Palestinian Sumoud as Indigenous Hope: RCPI Fellow Rana Khoury's Civic Engagement Curriculum

December 17, 2021
Rana Khoury, 2021-22 Fellow in Conflict and Peace
Photo courtesy of Dar al-Kalima University

As a Religion, Conflict, and Peace Initiative Fellow in Harvard Divinity School’s Religion and Public Life program, Rana Khoury is developing a civic engagement curriculum aimed at Palestinian students in higher education. The curriculum’s philosophy follows RPL Director Diane L. Moore’s framework that “religious influences are embedded in all aspects of human experience.” Khoury explains that “Religion, therefore, in addition to culture and the arts, plays an important mediating role in facilitating dialogue and reflection, and revealing potential fault lines as well as common ground.”

Khoury felt this framework in action firsthand when she attended a Palestinian university in the late 80s, and her experience there remains the driving force for her work on her curriculum today. She says, “I want the new generation of students to have that deeply transformative journey that I was fortunate to go through during my one year of Palestinian university life.” Despite her experience being brief, that year coincided with the first Palestinian uprising, the Intifada. Khoury recalls, “It was a most memorable time for popular civil resistance movements. Israel had forced closures on all Palestinian universities for long periods of time. This is when Palestinian Sumoud came to the forefront.”

Khoury explains Sumoud, saying,“Here, Sumoud translates as steadfastness. It consists of grassroot community practices that persistently cultivate spaces where people, especially women and youth, strategize ways to maintain their dignity, identity, home, and land.” Khoury clarifies that this paradigm is “not to be confused with the neo-liberal, authority-centered, top-down, apolitical definition of resilience.” It is about community will. “Sumoud is the imaginative force that sustains the community’s will to resist for freedom and justice.”

Khoury recalls that when the Sumoud paradigm came to the forefront during the Intifada, “higher education assumed its most transformative role.” She continues, “Academia left its ivory tower and the confines of university walls and held its campuses on the streets. We joined other segments of society—women, elderly, workers, etc.—in a unique, grassroots learning setting. We were not passive learners but involved in the production of knowledge and culture as many engaged in a host of creative approaches and initiatives to keep the momentum of the popular struggle going. As students became creators, innovators, activists, artists, the spark that ignited their commitment and leadership came from our university education. We came away from that experience transformed forever. We understood that education’s real power lies not in it being a vehicle for personal advancement. Rather, it is a communal pathway for freedom and justice, and ultimately for the wellbeing of all.”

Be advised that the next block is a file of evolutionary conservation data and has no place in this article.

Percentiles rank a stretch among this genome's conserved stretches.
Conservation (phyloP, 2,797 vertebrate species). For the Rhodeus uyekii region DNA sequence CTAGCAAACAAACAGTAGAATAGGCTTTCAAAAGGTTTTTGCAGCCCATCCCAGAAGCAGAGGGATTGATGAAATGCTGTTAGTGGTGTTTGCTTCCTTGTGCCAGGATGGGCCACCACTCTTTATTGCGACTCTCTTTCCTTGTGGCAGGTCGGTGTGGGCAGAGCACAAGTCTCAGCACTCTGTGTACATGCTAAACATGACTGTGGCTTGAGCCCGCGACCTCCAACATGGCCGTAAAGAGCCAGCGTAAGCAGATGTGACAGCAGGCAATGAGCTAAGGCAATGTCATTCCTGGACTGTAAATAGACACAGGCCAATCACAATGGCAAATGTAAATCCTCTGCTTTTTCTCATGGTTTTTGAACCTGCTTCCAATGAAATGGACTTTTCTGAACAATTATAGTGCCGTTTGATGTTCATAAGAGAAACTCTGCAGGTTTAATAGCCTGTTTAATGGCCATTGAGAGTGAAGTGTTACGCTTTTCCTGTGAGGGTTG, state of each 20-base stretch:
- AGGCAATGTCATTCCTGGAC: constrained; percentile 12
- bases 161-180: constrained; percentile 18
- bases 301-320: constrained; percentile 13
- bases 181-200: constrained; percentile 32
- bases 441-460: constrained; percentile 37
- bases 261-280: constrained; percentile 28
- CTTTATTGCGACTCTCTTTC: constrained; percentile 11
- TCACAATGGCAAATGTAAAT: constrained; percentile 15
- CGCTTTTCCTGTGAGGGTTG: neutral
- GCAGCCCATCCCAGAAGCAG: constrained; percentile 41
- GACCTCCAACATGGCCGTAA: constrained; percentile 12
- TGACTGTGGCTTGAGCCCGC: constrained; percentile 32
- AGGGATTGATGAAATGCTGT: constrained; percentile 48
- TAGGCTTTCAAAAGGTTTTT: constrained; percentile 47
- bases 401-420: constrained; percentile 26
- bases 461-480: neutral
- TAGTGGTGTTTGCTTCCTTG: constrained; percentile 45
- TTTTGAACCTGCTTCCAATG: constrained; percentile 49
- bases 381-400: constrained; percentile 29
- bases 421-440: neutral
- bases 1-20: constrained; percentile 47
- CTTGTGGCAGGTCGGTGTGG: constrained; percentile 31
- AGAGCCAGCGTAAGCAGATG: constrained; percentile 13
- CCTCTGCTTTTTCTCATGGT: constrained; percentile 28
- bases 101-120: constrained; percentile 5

The Sumoud paradigm has become foundational to Khoury’s curriculum both because of the Palestinian context of her work and because her target audience is young people. Khoury explains that Palestinian youth, which constitute the majority of the population, are “exposed to a set of realities and conditions that conspire to diminish their sense of agency. Mistakenly, society perceives them as a group of either misguided, complacent, or inactive individuals when in fact they are mainly unequipped and uninspired. The qualities that I hope to see in these young people are the qualities of Palestinian Sumoud, including steadfastness, rootedness, motivation, critical thinking, determination, resourcefulness, commitment, and creativity.”

Khoury hopes to cultivate these qualities in Palestinian youth through a “contextual, competency-based, and action-oriented” curriculum, as well as provide them the needed groundwork to create necessary tools, develop critical mindsets, build a transformative vision, and claim their agency as they navigate their civic engagement pathways.” Khoury’s curriculum is composed of five modes of engagement: a) civic knowledge, b) civic skills, c) fieldwork and community service, d) community building, and e) action. Civic Knowledge will cover topics such as civic issues and values, Sumoud history and paradigm, political and legal systems, current affairs, and rights and responsibilities. Civic Skills will include advocacy and campaigning, analytical thinking, and communication and negotiations. Fieldwork and Community Service will consist of hands-on practical training, volunteer work, and service projects. Community Building will focus on establishing trust across groups, networks, institutions/organizations, and communities. And, finally, Action will implement initiatives, as well as give overviews of past and current popular civil resistance efforts, community actions, and cultural symbols and figures. Khoury plans to have the curriculum actively espouse and put into action the local, traditional Palestinian practices that have sustained the social and communal networks. One example would be al-‘Ouneh, which is a voluntary community support system that is most visible during olive picking season because all come together to help each other with the task.